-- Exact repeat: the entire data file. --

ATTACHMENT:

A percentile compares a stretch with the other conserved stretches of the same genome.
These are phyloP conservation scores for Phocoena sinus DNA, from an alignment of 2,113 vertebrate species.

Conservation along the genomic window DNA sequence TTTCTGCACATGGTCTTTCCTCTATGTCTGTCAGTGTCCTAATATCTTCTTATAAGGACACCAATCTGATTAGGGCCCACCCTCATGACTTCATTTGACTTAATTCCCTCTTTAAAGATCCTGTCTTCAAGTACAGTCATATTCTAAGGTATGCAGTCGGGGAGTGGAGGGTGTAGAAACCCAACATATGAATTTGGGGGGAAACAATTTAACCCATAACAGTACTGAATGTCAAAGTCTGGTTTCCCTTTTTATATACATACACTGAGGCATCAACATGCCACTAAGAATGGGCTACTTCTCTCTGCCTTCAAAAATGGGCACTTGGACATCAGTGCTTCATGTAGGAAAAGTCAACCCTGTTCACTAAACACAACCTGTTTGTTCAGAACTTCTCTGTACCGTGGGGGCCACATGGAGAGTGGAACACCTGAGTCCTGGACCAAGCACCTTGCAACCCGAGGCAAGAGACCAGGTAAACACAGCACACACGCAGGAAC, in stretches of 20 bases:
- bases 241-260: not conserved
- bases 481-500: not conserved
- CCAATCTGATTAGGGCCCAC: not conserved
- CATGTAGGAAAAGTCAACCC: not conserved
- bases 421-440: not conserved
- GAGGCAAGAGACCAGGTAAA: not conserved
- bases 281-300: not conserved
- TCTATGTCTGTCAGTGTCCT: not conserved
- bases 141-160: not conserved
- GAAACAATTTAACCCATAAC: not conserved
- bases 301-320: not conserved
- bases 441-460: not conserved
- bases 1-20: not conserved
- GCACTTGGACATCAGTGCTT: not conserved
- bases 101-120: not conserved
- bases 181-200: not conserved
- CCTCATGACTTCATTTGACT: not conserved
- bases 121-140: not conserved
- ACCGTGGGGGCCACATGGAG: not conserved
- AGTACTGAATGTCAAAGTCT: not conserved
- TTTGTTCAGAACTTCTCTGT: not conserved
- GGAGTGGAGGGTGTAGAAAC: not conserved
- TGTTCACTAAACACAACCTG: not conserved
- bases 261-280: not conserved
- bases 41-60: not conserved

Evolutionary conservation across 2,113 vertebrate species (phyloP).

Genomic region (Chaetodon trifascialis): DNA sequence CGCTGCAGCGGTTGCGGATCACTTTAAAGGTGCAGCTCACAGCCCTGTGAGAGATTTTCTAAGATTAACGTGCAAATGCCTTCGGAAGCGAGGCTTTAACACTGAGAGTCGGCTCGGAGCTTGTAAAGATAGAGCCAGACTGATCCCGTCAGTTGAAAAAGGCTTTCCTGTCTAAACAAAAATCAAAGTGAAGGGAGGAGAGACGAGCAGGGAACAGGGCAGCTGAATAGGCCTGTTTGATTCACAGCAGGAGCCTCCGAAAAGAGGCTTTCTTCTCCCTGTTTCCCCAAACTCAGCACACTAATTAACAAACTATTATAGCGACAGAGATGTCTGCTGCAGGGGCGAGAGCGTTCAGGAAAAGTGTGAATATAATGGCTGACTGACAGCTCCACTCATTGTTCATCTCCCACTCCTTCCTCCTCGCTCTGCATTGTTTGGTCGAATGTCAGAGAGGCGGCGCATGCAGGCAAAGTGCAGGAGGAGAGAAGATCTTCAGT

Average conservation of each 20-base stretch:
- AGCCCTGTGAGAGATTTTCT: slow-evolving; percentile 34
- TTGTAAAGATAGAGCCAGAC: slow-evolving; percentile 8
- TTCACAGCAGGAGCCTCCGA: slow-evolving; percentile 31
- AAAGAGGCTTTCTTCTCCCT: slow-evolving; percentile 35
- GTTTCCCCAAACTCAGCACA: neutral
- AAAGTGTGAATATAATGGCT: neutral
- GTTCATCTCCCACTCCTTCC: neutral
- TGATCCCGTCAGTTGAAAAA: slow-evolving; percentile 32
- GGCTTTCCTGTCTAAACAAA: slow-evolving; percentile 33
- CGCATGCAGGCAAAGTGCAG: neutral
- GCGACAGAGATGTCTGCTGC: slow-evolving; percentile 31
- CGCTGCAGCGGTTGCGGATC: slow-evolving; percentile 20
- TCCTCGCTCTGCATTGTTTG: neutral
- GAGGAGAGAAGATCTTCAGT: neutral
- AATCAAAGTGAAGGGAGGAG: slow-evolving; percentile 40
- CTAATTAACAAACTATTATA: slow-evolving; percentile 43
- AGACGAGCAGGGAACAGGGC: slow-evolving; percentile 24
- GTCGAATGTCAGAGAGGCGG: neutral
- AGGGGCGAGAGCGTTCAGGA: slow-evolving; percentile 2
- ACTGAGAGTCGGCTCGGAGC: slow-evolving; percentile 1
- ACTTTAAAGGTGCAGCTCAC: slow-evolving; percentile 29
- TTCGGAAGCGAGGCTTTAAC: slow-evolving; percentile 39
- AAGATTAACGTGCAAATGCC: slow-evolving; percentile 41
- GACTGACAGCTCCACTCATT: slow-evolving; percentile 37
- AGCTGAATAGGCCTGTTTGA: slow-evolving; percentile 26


A percentile compares a stretch with the other conserved stretches of the same genome.
These are phyloP conservation scores for Phocoena sinus DNA, from an alignment of 2,113 vertebrate species.

Conservation along the genomic window DNA sequence TTTCTGCACATGGTCTTTCCTCTATGTCTGTCAGTGTCCTAATATCTTCTTATAAGGACACCAATCTGATTAGGGCCCACCCTCATGACTTCATTTGACTTAATTCCCTCTTTAAAGATCCTGTCTTCAAGTACAGTCATATTCTAAGGTATGCAGTCGGGGAGTGGAGGGTGTAGAAACCCAACATATGAATTTGGGGGGAAACAATTTAACCCATAACAGTACTGAATGTCAAAGTCTGGTTTCCCTTTTTATATACATACACTGAGGCATCAACATGCCACTAAGAATGGGCTACTTCTCTCTGCCTTCAAAAATGGGCACTTGGACATCAGTGCTTCATGTAGGAAAAGTCAACCCTGTTCACTAAACACAACCTGTTTGTTCAGAACTTCTCTGTACCGTGGGGGCCACATGGAGAGTGGAACACCTGAGTCCTGGACCAAGCACCTTGCAACCCGAGGCAAGAGACCAGGTAAACACAGCACACACGCAGGAAC, in stretches of 20 bases:
- bases 241-260: not conserved
- bases 481-500: not conserved
- CCAATCTGATTAGGGCCCAC: not conserved
- CATGTAGGAAAAGTCAACCC: not conserved
- bases 421-440: not conserved
- GAGGCAAGAGACCAGGTAAA: not conserved
- bases 281-300: not conserved
- TCTATGTCTGTCAGTGTCCT: not conserved
- bases 141-160: not conserved
- GAAACAATTTAACCCATAAC: not conserved
- bases 301-320: not conserved
- bases 441-460: not conserved
- bases 1-20: not conserved
- GCACTTGGACATCAGTGCTT: not conserved
- bases 101-120: not conserved
- bases 181-200: not conserved
- CCTCATGACTTCATTTGACT: not conserved
- bases 121-140: not conserved
- ACCGTGGGGGCCACATGGAG: not conserved
- AGTACTGAATGTCAAAGTCT: not conserved
- TTTGTTCAGAACTTCTCTGT: not conserved
- GGAGTGGAGGGTGTAGAAAC: not conserved
- TGTTCACTAAACACAACCTG: not conserved
- bases 261-280: not conserved
- bases 41-60: not conserved

Evolutionary conservation across 2,113 vertebrate species (phyloP).

Genomic region (Chaetodon trifascialis): DNA sequence CGCTGCAGCGGTTGCGGATCACTTTAAAGGTGCAGCTCACAGCCCTGTGAGAGATTTTCTAAGATTAACGTGCAAATGCCTTCGGAAGCGAGGCTTTAACACTGAGAGTCGGCTCGGAGCTTGTAAAGATAGAGCCAGACTGATCCCGTCAGTTGAAAAAGGCTTTCCTGTCTAAACAAAAATCAAAGTGAAGGGAGGAGAGACGAGCAGGGAACAGGGCAGCTGAATAGGCCTGTTTGATTCACAGCAGGAGCCTCCGAAAAGAGGCTTTCTTCTCCCTGTTTCCCCAAACTCAGCACACTAATTAACAAACTATTATAGCGACAGAGATGTCTGCTGCAGGGGCGAGAGCGTTCAGGAAAAGTGTGAATATAATGGCTGACTGACAGCTCCACTCATTGTTCATCTCCCACTCCTTCCTCCTCGCTCTGCATTGTTTGGTCGAATGTCAGAGAGGCGGCGCATGCAGGCAAAGTGCAGGAGGAGAGAAGATCTTCAGT

Average conservation of each 20-base stretch:
- AGCCCTGTGAGAGATTTTCT: slow-evolving; percentile 34
- TTGTAAAGATAGAGCCAGAC: slow-evolving; percentile 8
- TTCACAGCAGGAGCCTCCGA: slow-evolving; percentile 31
- AAAGAGGCTTTCTTCTCCCT: slow-evolving; percentile 35
- GTTTCCCCAAACTCAGCACA: neutral
- AAAGTGTGAATATAATGGCT: neutral
- GTTCATCTCCCACTCCTTCC: neutral
- TGATCCCGTCAGTTGAAAAA: slow-evolving; percentile 32
- GGCTTTCCTGTCTAAACAAA: slow-evolving; percentile 33
- CGCATGCAGGCAAAGTGCAG: neutral
- GCGACAGAGATGTCTGCTGC: slow-evolving; percentile 31
- CGCTGCAGCGGTTGCGGATC: slow-evolving; percentile 20
- TCCTCGCTCTGCATTGTTTG: neutral
- GAGGAGAGAAGATCTTCAGT: neutral
- AATCAAAGTGAAGGGAGGAG: slow-evolving; percentile 40
- CTAATTAACAAACTATTATA: slow-evolving; percentile 43
- AGACGAGCAGGGAACAGGGC: slow-evolving; percentile 24
- GTCGAATGTCAGAGAGGCGG: neutral
- AGGGGCGAGAGCGTTCAGGA: slow-evolving; percentile 2
- ACTGAGAGTCGGCTCGGAGC: slow-evolving; percentile 1
- ACTTTAAAGGTGCAGCTCAC: slow-evolving; percentile 29
- TTCGGAAGCGAGGCTTTAAC: slow-evolving; percentile 39
- AAGATTAACGTGCAAATGCC: slow-evolving; percentile 41
- GACTGACAGCTCCACTCATT: slow-evolving; percentile 37
- AGCTGAATAGGCCTGTTTGA: slow-evolving; percentile 26